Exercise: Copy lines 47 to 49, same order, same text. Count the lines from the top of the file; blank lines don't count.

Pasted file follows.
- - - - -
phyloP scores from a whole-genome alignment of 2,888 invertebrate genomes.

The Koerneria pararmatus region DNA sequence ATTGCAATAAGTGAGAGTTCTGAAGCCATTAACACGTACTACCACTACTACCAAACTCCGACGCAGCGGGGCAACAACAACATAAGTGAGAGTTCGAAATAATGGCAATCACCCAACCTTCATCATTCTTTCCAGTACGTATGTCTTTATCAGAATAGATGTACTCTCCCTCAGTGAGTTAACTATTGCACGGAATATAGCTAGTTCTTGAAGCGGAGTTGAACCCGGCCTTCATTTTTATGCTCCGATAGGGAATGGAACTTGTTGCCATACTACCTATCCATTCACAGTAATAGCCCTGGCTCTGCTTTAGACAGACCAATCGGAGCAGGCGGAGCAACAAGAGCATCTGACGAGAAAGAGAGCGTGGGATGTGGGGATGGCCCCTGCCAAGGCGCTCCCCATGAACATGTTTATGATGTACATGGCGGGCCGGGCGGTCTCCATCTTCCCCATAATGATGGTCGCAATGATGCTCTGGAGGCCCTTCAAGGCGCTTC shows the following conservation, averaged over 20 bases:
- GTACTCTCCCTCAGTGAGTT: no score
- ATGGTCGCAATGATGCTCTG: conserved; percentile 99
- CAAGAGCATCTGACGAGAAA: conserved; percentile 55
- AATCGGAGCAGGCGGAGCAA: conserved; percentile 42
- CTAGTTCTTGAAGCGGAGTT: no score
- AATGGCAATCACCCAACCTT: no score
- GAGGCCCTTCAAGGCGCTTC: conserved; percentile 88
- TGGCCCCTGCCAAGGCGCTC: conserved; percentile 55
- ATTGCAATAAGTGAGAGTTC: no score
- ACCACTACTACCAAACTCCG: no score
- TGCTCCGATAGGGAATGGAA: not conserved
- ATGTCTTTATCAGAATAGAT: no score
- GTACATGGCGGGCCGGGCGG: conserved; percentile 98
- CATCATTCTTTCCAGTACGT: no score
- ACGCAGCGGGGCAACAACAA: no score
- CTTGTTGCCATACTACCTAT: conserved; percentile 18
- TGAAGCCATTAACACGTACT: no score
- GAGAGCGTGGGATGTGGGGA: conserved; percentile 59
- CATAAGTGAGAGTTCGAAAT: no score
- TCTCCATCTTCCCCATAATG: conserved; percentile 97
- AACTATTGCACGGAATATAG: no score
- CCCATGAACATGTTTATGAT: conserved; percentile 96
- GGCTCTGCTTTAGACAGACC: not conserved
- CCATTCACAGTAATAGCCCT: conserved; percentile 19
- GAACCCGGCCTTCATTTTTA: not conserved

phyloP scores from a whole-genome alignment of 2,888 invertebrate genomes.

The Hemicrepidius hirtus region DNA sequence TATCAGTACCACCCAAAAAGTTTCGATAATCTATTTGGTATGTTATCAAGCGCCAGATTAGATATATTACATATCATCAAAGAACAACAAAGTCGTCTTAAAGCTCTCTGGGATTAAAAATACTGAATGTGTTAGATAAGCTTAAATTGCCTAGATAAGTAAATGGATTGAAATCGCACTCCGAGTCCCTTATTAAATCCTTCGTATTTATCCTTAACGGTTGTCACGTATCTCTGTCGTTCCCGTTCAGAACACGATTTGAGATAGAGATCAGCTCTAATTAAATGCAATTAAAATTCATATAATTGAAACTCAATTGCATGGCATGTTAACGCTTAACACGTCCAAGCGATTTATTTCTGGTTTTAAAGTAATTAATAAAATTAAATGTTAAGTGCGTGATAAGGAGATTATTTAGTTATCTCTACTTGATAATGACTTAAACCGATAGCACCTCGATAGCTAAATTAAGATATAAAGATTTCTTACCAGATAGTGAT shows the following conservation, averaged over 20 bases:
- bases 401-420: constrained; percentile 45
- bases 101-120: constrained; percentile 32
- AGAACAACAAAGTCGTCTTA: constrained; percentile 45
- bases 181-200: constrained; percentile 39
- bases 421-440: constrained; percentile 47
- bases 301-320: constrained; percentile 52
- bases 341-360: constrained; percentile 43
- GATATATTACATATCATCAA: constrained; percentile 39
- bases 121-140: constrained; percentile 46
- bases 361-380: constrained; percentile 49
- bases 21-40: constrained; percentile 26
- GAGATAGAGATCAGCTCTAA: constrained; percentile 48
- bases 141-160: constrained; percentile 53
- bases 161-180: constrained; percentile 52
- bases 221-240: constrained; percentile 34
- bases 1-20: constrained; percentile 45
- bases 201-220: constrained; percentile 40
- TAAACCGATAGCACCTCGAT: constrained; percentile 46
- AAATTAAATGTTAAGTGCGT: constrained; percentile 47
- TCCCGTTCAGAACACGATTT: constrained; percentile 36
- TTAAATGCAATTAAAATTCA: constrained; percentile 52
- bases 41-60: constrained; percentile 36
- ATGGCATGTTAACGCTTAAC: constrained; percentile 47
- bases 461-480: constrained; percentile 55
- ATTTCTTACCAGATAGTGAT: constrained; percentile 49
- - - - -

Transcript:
- TAAACCGATAGCACCTCGAT: constrained; percentile 46
- AAATTAAATGTTAAGTGCGT: constrained; percentile 47
- TCCCGTTCAGAACACGATTT: constrained; percentile 36